This week, we crashed through yet another floor in the rapidly pancaking edifice that is Donald Trump’s America, when Jefferson Sessions, a man deemed too racist to be seated as a federal judge during the Reagan era, was sworn in as the 84th attorney general of the United States. And while he is far from the only steep price the country will have to pay for elevating a vengeful reality show crank and theoretical billionaire to our nation’s highest office, it’s worth pausing to note the particular horror of his ascension, and the breadth of the damage he could do.
There are few instances when American history offers us two clear sides of a moral line. On matters of racial equality and civil rights, the late Rev. Dr. Martin Luther King Jr., his aides and collaborators like Ralph Abernathy, Bayard Rustin, and John Lewis, and his ever-dignified wife Coretta Scott King stood on one side of that very bright line, with the forces of racial revanchism standing firmly on the other.
This week, Mitch McConnell roused the Kingian ghosts in a way he and his party may come to regret. As Massachusetts Senator Elizabeth Warren rose to read the words written by Mrs. King in 1986, in searing opposition to Sessions’s elevation to a federal judgeship, McConnell silenced her, invoking the upper chamber’s Rule 19 to accuse Warren of “impugn[ing] the motives and conduct of our colleague from Alabama.”
“She was warned. She was given an explanation. Nevertheless, she persisted,” added McConnell.
And indeed, Senator Warren had persisted, just as Mrs. King had persisted in 1986 in defending her husband’s legacy 18 years after he was gone. In her letter, she absolutely impugned the motives and conduct of a man who, in her words, “used the power of his office as United States attorney to intimidate and chill the free exercise of the ballot by citizens should not be elevated to our courts.”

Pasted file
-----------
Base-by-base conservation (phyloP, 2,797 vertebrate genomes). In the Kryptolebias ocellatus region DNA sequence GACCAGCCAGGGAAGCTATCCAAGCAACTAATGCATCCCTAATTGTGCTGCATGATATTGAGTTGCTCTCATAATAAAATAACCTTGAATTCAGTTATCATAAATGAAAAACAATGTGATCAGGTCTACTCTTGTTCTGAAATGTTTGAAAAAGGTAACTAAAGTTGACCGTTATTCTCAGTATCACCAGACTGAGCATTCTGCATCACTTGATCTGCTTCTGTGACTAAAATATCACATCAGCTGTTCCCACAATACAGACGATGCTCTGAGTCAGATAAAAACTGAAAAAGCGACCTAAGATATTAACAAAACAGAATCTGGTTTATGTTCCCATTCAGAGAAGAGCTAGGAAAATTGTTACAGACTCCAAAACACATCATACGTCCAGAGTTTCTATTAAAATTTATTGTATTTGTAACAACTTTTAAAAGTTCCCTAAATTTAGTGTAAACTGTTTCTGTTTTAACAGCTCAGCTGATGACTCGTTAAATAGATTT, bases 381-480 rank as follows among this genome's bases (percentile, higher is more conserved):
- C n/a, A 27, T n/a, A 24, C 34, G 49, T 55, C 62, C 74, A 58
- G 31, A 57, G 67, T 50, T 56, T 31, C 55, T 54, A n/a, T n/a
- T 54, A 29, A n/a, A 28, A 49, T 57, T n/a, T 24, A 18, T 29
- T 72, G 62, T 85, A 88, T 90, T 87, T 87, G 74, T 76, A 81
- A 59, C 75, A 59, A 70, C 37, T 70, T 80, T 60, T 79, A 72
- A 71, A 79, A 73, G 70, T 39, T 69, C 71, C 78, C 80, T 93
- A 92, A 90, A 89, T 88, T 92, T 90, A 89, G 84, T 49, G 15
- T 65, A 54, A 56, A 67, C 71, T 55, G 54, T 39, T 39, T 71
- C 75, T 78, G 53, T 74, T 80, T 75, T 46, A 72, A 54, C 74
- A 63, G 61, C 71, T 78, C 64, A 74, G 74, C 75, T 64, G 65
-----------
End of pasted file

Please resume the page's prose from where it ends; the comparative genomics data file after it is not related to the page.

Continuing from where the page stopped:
“Mr. Sessions,” Mrs. King told the Senate Judiciary Committee all those years ago, “has used the awesome powers of his office in a shabby attempt to intimidate and frighten elderly black voters.” That included prosecuting three Alabama civil rights workers for the crime of trying to help black people register and vote (PDF), referring to the NAACP, Operation PUSH, and the National Council of Churches as “un-American organizations teaching anti-American values,” and accusing civil rights groups like the NAACP of seeking to “force civil rights down the throats of people.” He reportedly called a white civil rights lawyer a “disgrace to his race,” and is said to have referred to a black lawyer in his office as “boy,” warning him: “You ought to be careful as to what you say to white folks.” He enthusiastically supported the Shelby decision that struck out the heart of the Voting Rights Act and is a champion of voter ID laws, which curtail the voting rights of people of color and the young.
His supporters could argue that he has changed and matured over the years, the way a young Klan member named Robert Byrd grew to repent of his past racism and became a respected elder Democratic Senator. Except that Jefferson Sessions has never repented. Instead, he has simply denied that the numerous tales of his racist statements are true. As The Nation’s Ari Berman has written: Sessions has spent his whole career opposing voting rights. It’s hard to imagine he won’t continue that pursuit as attorney general.
Sessions’s bitter legacy goes beyond his decades of attacks on the right of the descendants of the once enslaved to vote.
It is largely through Sessions’s influence and some of his top aides that Trump reportedly came to craft his executive order barring travel to the U.S. by people from seven Muslim-majority countries, as well as U.S. green card holders with connections to those countries; a ban which was recently rebuffed by the 9th Circuit Court of Appeals and which is likely headed to the Supreme Court. The travel ban, which Trump and his top advisers, including former New York Mayor Rudy Giuliani have explicitly called a “Muslim ban,” happens to target the seven countries from which 82 percent of the Muslim refugees who came to the U.S. in 2016 came.
Sessions has long opposed not just unlawful migration, but also legal immigration, which in 2015 he called “the primary source of low-wage immigration into the United States.” He has opposed every attempt at immigration reform during his two decades in the Senate, most recently with the help of his former aide, Stephen Miller, an ideologue who literally wrote the GOP’s talking points on how to defeat the Gang of Eight immigration reform plan in 2013.